It’s maybe a paler colour than usual for Laphroaig but still golden. It also tastes a little more gentle than some but still has medicinal and iodine notes; richly toasted barley; resins; char, vanilla, peat and smoke and salt. On the nose there are lacquer, lots of maltiness, cream cheese, some peat and smoke, a dab of coconut, white pepper and a bit of sweet spice.

The 1815 is a richer animal, darker in colour and full of peat fire and smokiness. Add to that aromas of smoked fish, rich dried fruits – raisins, sultanas, apricots, honeycomb candy (like Crunchie), char and oak vanilla and maybe some pink peppercorn. If left alone for a while more ground almonds and fruit emerge. On the palate there’s less fruit than on the nose but still some caramelised stone fruits in there (apricots), smoked mackerel, peated barley and salt. It has a very long smoky and tar finish. My favourite for this month.

On 10th March, Tomatin launched a limited-edition single malt series, Five Virtues, which draws its inspiration from nature’s elements – Wood, Fire, Earth, Metal and Water (wood being added to the classic four, there) – and comes packaged in cartons adorned with contemporary Scottish art, created by Eva Ullrich. Each expression has a limited run of 6,000 bottles and has been crafted with inspiration from each element. These include heavily charred oak, Bourbon barrels and, unusually for Tomatin, peated malt. We are told, “Wood has been aged in French, American and Hungarian oak casks, while Fire is matured in heavily charred oak, simulating fresh vanilla flavours. Earth exhibits rich and intense peaty flavours as a consequence of maturing in peat-dried malted barley casks and Metal is expressed by the distillery’s 12 beautiful copper stills. Completing the series, Water is distinguished by its naturally pure soft water from the Alt-na-Frith burn, which is drawn year round but employs a winter-distilled spirit to enrich the final flavour.” Sadly no samples but they are limited editions. Probably an intriguing range to try as Tomatin is a flavoursome malt.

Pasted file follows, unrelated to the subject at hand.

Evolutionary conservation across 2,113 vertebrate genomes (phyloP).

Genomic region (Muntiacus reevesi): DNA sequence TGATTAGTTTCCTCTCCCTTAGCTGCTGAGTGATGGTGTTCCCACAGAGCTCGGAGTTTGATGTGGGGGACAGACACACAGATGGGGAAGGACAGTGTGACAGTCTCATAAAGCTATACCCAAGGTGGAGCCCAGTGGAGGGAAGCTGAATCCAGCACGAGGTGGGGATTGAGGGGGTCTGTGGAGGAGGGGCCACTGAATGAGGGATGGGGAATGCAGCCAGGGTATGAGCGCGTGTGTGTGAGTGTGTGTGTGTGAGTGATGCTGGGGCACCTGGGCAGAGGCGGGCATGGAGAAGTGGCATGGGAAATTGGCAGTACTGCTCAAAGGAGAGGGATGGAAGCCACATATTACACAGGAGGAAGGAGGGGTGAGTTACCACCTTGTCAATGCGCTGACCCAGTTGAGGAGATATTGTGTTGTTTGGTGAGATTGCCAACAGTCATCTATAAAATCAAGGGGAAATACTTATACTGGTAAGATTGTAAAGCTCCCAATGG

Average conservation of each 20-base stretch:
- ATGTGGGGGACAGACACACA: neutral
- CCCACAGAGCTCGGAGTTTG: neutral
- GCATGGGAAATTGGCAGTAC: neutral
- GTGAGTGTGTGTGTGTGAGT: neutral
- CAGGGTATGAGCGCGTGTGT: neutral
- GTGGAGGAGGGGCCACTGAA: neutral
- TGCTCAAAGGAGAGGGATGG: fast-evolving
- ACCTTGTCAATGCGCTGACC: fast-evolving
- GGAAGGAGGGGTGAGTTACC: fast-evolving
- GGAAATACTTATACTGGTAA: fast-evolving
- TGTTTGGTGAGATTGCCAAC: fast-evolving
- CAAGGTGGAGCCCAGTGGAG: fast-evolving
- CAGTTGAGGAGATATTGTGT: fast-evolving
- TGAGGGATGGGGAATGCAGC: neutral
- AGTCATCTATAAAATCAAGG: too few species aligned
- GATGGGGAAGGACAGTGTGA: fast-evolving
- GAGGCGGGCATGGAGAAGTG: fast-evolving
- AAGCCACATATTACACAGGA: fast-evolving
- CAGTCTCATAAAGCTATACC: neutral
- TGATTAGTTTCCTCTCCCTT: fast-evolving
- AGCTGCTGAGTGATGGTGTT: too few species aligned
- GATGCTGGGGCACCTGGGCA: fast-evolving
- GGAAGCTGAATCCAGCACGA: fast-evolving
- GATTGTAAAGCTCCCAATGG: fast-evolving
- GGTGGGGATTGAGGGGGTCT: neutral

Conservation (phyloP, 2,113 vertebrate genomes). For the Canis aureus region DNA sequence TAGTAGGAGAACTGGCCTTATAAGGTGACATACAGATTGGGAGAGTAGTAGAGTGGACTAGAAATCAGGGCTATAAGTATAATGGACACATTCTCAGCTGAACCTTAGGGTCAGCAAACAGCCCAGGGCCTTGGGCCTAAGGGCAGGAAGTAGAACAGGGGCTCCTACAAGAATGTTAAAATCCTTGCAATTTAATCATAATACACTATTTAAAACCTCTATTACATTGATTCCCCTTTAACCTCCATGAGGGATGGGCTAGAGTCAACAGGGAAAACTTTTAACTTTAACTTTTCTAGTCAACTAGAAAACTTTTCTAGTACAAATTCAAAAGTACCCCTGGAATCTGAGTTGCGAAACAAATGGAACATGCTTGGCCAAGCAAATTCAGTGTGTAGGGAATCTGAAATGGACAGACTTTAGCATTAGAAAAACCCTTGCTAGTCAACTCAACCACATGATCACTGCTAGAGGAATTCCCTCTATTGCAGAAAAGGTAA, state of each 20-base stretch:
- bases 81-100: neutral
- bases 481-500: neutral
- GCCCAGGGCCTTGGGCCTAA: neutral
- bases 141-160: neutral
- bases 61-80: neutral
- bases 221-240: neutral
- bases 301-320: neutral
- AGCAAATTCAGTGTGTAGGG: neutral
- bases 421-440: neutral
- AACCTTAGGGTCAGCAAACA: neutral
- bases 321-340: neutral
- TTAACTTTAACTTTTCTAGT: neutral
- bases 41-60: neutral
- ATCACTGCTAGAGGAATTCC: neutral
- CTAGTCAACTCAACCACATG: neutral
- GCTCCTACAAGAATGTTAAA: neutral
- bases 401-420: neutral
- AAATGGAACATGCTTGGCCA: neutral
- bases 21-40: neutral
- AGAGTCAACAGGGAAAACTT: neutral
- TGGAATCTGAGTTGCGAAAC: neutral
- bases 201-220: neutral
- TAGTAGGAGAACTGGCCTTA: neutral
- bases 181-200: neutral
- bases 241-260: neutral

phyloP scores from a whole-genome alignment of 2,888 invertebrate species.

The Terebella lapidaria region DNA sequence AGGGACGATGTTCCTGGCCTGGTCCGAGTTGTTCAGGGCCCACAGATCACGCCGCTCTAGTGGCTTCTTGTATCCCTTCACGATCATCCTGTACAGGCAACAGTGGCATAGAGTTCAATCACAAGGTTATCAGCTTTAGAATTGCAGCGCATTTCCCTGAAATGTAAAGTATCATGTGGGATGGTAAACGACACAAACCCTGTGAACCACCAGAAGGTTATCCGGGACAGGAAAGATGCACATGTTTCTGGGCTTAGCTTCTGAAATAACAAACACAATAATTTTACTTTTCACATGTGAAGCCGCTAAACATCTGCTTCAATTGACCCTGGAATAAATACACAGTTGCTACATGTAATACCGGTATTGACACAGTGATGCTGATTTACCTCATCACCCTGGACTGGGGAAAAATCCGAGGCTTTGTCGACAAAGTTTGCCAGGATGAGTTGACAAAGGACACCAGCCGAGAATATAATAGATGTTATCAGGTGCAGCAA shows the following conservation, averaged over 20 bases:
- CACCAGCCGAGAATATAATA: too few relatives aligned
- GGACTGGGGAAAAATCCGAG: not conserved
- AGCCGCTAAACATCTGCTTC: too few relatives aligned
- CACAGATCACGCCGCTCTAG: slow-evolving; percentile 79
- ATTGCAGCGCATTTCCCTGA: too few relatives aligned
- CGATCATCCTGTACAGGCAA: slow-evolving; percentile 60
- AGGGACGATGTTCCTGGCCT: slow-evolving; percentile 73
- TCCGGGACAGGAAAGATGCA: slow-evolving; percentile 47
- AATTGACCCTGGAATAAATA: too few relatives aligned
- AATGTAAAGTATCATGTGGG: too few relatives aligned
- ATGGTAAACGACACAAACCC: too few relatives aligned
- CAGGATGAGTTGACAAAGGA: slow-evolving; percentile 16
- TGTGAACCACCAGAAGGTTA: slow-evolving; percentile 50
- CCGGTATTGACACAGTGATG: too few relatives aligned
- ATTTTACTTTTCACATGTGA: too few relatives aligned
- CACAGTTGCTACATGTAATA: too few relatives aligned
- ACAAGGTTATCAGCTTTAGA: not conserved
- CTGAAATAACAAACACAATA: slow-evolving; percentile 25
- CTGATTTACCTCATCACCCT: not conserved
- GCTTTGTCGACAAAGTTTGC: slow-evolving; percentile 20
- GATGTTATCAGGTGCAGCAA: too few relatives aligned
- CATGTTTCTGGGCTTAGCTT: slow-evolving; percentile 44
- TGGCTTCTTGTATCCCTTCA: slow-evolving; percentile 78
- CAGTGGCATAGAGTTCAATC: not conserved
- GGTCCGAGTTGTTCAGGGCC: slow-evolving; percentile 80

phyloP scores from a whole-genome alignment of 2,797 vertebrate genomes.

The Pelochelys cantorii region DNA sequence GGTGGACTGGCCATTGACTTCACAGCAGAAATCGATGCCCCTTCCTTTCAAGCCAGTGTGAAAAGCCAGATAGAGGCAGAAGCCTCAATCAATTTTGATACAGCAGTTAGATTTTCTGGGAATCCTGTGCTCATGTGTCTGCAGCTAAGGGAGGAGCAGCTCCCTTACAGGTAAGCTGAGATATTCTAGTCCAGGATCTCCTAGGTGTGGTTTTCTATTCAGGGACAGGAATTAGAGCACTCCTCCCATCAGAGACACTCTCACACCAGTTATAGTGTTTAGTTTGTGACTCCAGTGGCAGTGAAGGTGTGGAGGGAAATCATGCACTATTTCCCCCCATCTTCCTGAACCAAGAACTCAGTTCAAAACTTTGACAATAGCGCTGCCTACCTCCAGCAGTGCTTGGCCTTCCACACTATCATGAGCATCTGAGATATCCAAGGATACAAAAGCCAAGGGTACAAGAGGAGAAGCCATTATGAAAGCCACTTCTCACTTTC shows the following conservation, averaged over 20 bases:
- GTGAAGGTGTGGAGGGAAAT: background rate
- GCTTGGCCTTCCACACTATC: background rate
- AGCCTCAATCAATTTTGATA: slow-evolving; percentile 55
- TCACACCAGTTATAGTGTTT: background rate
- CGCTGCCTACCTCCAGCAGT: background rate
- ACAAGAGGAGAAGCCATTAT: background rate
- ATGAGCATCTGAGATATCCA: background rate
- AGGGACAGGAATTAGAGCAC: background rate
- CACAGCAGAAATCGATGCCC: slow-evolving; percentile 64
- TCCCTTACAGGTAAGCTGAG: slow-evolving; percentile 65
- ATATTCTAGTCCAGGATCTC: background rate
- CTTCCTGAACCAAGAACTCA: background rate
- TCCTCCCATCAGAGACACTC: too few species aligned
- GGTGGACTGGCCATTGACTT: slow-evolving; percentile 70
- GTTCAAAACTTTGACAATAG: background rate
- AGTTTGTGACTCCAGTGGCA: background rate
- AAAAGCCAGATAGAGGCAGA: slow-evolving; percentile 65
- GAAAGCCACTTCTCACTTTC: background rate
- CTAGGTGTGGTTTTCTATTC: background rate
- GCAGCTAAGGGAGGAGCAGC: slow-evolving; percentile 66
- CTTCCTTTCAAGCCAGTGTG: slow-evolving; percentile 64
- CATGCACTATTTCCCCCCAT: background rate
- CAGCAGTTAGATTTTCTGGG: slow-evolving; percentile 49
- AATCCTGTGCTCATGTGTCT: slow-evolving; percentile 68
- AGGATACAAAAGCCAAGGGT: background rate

Tamdhu has just announced the launch of a 50 Year Old bottling, the oldest ever from the distillery to mark its 120th anniversary. Matured in a first fill European oak sherry butt for five decades, just 100 bottles of Tamdhu 50 Year Old will be made available globally. This single cask release will retail at £16,000 per bottle. The abbreviated tasting notes say, “Tamdhu 50 has forest fruits, elegant oak and orange depths on the nose.

On the palate, cloves, liquorice, espresso and baked apples are revealed, with a lingering finish of cocoa, ginger, walnuts and maple syrup.” This rare whisky is presented in a decanter created by a team of traditional British craftsmen and women including glass designer Katy Holford, crystal experts Royal Brierley, and the silversmiths at renowned luxury jewellers and silversmiths, Hamilton & Inches in Edinburgh.

Lastly, Ardbeg has announced that this year’s bottling for the Islay Festival of Malt & Music, or Feis Ile,  is Kelpie (46% abv; no chill-filtration). This one is unusual in spending some time in virgin Black Sea oak casks, grown and seasoned in the Adyghe Republic (interesting – google it), which leads down to the Black Sea coast . These casks impart incredibly deep flavours, we are informed. The whisky was then married with Ardbeg matured in ex-bourbon barrels.

On Ardbeg Day (3rd June) at the Festival this year, enthusiasts will be invited to join underwater-themed events which reflect the whisky’s namesake – the kelpie, a legendary water spirit said to lurk in the Atlantic Ocean off Islay’s shores. First release is for Ardbeg Committee members only but in due course it will be available in selected outlets at about £98 per bottle. I’ll be on Islay myself again for some of the Feis this year, so hope to try some of this.

Happy dramming and back to you again in April.